Archived News

UC Davis Master of Public Health Program Receives Accreditation

August 12, 2005

(SACRAMENTO, Calif.)  The UC Davis Master's in Public Health program has received full accreditation from the Council on Education for Public Health, an independent accreditation agency recognized by the U.S. Department of Education. The program was established three years ago to meet California's growing need for public health professionals to track, manage and prevent the spread of injuries and diseases, including cancer, birth defects, and infectious conditions.

A new class of 12 students begins Monday, Aug. 8. The program is currently limited to students who have professional health degrees.

"There is a dire need for public health professionals in California and the nation, and this is going to become more acute in the near future as retirements occur in the public health work force," said Stephen McCurdy, professor of public health sciences at UC Davis School of Medicine and director of the Master's in Public Health program.

"Central Valley and rural communities have been historically underserved and will be especially hard hit. These areas, and the state as a whole, need public health professionals dedicated to prevention and control of communicable and chronic diseases and to preparing neighborhoods and communities to respond to new and changing threats to health.

The program is a collaborative effort by the School of Medicine, School of Veterinary Medicine and the California Department of Health Services. It trains physicians, nurse practitioners, veterinarians, dentists and other health professionals interested in identifying, preventing and solving community health problems. Since its inception in 2002, the program has graduated 21 public health professionals who work in government agencies, voluntary health organizations, advocacy organizations and businesses.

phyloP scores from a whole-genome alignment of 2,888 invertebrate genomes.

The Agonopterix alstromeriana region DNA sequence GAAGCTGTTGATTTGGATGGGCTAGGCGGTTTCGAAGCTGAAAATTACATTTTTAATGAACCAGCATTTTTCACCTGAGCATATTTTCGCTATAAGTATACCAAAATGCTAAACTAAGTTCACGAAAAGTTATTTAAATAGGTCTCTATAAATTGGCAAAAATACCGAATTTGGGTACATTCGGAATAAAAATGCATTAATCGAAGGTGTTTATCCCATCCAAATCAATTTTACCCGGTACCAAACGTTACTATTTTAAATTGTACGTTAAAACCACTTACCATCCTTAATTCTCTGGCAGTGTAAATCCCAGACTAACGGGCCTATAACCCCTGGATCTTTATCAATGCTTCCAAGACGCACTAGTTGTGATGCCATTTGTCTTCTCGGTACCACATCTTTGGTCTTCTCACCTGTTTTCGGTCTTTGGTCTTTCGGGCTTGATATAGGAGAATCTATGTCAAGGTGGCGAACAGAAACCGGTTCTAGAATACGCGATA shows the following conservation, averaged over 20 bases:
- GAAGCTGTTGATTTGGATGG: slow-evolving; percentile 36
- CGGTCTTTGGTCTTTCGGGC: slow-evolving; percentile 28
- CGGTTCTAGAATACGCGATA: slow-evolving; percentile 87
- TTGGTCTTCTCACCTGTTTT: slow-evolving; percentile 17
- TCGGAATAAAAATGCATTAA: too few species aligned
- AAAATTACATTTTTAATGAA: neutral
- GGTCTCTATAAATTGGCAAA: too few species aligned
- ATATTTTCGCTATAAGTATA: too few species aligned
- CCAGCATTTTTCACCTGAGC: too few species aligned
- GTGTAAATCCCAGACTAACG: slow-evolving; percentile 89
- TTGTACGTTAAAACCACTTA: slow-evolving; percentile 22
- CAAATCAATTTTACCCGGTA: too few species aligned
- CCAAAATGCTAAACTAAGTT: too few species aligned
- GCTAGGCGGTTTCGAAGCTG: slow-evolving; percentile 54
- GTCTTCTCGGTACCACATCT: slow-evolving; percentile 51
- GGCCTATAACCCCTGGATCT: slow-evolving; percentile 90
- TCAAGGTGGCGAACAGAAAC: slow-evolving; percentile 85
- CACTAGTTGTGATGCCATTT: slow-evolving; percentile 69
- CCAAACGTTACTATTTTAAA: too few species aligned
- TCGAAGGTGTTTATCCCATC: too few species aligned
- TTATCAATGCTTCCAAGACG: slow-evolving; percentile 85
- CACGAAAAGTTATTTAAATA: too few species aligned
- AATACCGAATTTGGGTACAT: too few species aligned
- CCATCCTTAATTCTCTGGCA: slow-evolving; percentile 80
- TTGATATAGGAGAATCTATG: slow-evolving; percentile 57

Recent public health threats, including West Nile virus, influenza outbreaks and SARS, were successfully investigated and contained before becoming catastrophic epidemics because of a strong public health response, McCurdy said. Conditions such as obesity, smoking-related illnesses, cardiovascular disease, cancer, and reproductive conditions can also be reduced using a public health approach. Maintaining a highly trained workforce is integral to continuing successes.

Students bring with them widely varying academic and professional interests as well as diverse cultural backgrounds.

One recent graduate, Dr. Wendy Shelton, is currently serving as a consultant on Capitol Hill in Washington, D.C. Another graduate, Dr. Linette Scott, is recording birth and death records for California's 58 counties with Geographic Information System technology. This enables public health professionals to monitor community health block-by-block and neighborhood-by-neighborhood rather than by county lines or zip codes.

Incoming student Estella Geraghty finished her medical degree in June. "I want to develop the skills I'll need to be an independent primary investigator in public health research," said Geraghty. She began her academic career studying accounting and although she's migrated to medicine, her early studies are still evident in her pursuits. "I'm particularly interested in the economics of public health," she said.

Educators are working to establish a curriculum for a two-year program for those without professional health degrees, including students with bachelor's degrees.

This news release was originally distributed August 8, 2005 by the UC Davis Health System. 
The University of California report, Health Sciences Education Workforce Needs and Enrollment Planning, contains information about the need for veterinarians in public practice and human health research.  

Learn more about about challenges and opportunities in veterinary public practice from the Association of American Veterinary Medical Colleges